‘My Big Fat Greek Wedding 2’s’ Nia Vardalos: ‘Women Have to Write for Each Other’

Nia Vardalos My Big Fat Greek
Steven Taylor for Variety

Writer-actress Nia Vardalos charmed audiences in 2002 with surprise hit “My Big Fat Greek Wedding,” and now she’s back with older and wiser life lessons in “My Big Fat Greek Wedding 2,” due out from Universal on March 25. In the new film, she tackles issues concerning her large and eccentric Greek family that also touch her fans: mothering a teenager, finding time for one’s spouse, and dealing with aging parents.

You are tuned into what your fans are dealing with now, 14 years later.

Women are so many things. We’re sisters, mothers, wives. There are so many things we encompass. I wanted to write a movie for us too.

There are a lot of strong women in the film.

The dearth of female roles is disgusting. Instead of whining about it, I wrote the female roles with a lot of strength and depth — and knowing that Andrea Martin and Lainie Kazan could hit it out of the park. Women have to write for each other; we have to hire each other.

Do you see change ahead?

My [young] daughter walked out of “The Boxtrolls” and told the manager it was because there weren’t enough female characters in it. We got our money back and spent it on candy. There’s a whole generation coming up that will demand change.

Michael Constantine, who’s 88, is a real treat in the sequel.

John Corbett called me before we started shooting and asked, “How are Michael Constantine and Lainie Kazan doing?” We got on set, and they were partying. John’s like, “I think we have to worry about ourselves.”

The movie feels like revisiting family.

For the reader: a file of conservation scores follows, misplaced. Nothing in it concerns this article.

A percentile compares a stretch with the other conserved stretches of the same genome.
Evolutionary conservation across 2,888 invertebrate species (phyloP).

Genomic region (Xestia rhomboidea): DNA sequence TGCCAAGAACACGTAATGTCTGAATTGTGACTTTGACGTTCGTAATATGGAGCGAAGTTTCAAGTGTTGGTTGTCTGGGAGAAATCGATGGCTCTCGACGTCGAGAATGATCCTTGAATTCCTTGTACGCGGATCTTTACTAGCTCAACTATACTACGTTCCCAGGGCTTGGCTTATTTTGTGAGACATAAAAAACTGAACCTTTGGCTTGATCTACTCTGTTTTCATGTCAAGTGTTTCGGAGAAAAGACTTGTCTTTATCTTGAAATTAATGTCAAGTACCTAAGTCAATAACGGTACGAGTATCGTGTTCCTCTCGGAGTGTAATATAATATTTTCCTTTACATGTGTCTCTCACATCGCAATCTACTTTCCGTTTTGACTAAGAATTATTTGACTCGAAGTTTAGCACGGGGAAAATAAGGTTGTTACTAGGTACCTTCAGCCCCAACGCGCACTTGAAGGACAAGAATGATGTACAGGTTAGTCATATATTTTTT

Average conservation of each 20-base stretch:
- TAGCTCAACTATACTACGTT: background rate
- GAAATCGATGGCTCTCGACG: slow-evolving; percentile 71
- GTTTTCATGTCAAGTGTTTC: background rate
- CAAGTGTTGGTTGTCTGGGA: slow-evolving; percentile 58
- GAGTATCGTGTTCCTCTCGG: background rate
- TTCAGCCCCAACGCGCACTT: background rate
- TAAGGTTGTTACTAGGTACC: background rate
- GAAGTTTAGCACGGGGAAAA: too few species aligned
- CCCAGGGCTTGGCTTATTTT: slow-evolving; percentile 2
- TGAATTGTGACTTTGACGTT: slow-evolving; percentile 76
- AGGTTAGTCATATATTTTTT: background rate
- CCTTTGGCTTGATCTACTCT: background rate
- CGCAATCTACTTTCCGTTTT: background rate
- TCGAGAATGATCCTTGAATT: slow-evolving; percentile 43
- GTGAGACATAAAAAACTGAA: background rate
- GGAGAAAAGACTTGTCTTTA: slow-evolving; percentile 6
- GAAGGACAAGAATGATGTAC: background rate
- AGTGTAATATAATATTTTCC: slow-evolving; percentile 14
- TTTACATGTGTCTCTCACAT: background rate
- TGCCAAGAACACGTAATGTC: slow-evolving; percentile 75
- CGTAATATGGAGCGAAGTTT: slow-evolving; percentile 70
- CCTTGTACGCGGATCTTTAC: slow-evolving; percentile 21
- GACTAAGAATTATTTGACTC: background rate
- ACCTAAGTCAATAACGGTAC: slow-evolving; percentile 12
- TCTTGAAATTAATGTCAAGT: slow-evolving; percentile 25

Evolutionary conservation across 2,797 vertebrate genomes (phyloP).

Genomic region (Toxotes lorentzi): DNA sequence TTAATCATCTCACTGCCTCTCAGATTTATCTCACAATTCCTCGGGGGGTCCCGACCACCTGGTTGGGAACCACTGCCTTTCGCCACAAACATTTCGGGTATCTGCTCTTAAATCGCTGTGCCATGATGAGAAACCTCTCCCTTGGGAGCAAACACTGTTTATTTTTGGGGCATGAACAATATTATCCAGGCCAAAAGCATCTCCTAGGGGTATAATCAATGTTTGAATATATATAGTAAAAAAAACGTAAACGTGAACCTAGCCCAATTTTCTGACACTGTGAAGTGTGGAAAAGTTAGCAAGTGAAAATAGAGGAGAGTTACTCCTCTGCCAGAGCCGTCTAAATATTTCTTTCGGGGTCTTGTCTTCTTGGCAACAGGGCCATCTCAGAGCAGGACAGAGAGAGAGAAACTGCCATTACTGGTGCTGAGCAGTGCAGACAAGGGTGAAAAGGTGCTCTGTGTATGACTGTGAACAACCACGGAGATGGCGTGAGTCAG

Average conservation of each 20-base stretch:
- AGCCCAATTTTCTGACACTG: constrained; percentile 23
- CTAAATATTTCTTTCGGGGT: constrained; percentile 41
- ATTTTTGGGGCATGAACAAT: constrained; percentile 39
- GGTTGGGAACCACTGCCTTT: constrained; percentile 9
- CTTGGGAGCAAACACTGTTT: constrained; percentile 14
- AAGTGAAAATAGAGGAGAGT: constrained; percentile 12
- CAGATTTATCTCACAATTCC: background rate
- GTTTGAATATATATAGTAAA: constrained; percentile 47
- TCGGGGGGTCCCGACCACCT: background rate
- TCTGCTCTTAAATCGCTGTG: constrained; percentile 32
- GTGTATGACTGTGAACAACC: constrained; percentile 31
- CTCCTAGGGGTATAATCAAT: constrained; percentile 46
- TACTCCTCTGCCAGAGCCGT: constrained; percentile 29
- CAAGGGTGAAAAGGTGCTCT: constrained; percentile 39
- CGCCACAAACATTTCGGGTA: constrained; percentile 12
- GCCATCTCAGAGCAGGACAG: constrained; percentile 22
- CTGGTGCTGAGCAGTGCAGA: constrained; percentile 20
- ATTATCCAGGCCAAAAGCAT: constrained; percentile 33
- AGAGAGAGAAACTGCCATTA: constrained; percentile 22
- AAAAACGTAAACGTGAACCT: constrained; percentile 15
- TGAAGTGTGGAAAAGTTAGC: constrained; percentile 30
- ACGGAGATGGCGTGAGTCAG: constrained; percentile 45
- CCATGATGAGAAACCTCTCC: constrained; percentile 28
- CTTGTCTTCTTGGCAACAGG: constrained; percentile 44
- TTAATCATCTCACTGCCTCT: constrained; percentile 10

Someone said to me that watching the trailer was like getting a warm hug from your family. I wish I had said that.

What’s next?

I am doing a series for Epix next year, “Graves,” in which I get to play a well-written role, written by a man.

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  1. Lisa says:

    I am a female writer and producer and I remember pitching an idea to another female producer, she suggested that I write a strong male main character. I was shocked. I told her no, females can be strong main characters. However, what I learned from it was many women in the industry are scared. They don’t want to piss off men. To me that’s selfish and catty. I’ve seen women throw other women under the bus out of fear. I am always wary of females surrounded by males, she won’t have any creative freedom whatsoever, as the males around her will be quietly ‘guiding’ her to a more male focused end and she won’t even notice or will be too afraid to say anything. We don’t need men to legitimize our work. Next time you think a man’s opinion is more important than a woman’s, question his motives. You’ll see that he really does not want women to have a say. As well, he might be implementing the ‘divide and conquer’ plan using scarcity and fear to do that in and amongst your group of women. The only way women will make progress in this industry is to stick together and know when men are playing games. Usually that involves belittling and insulting us, comparing us to other women, getting insecure and jealous females to sabotage or stall our work in passive-aggressive ways (ei. the female producer mentioned above), telling us ‘it’s been done’, and a big one is excluding us from important meetings and correspondence.

  2. John Miller says:

    It’s a great idea to write for women, and to give them good parts to play. But, is the best way to do that writing a sequel that only so many people have been waiting for?

    • Lisa says:

      “Only so many people’? 52% of the population are women. I’m pretty sure there are more than ‘only so many’ waiting for the sequel.

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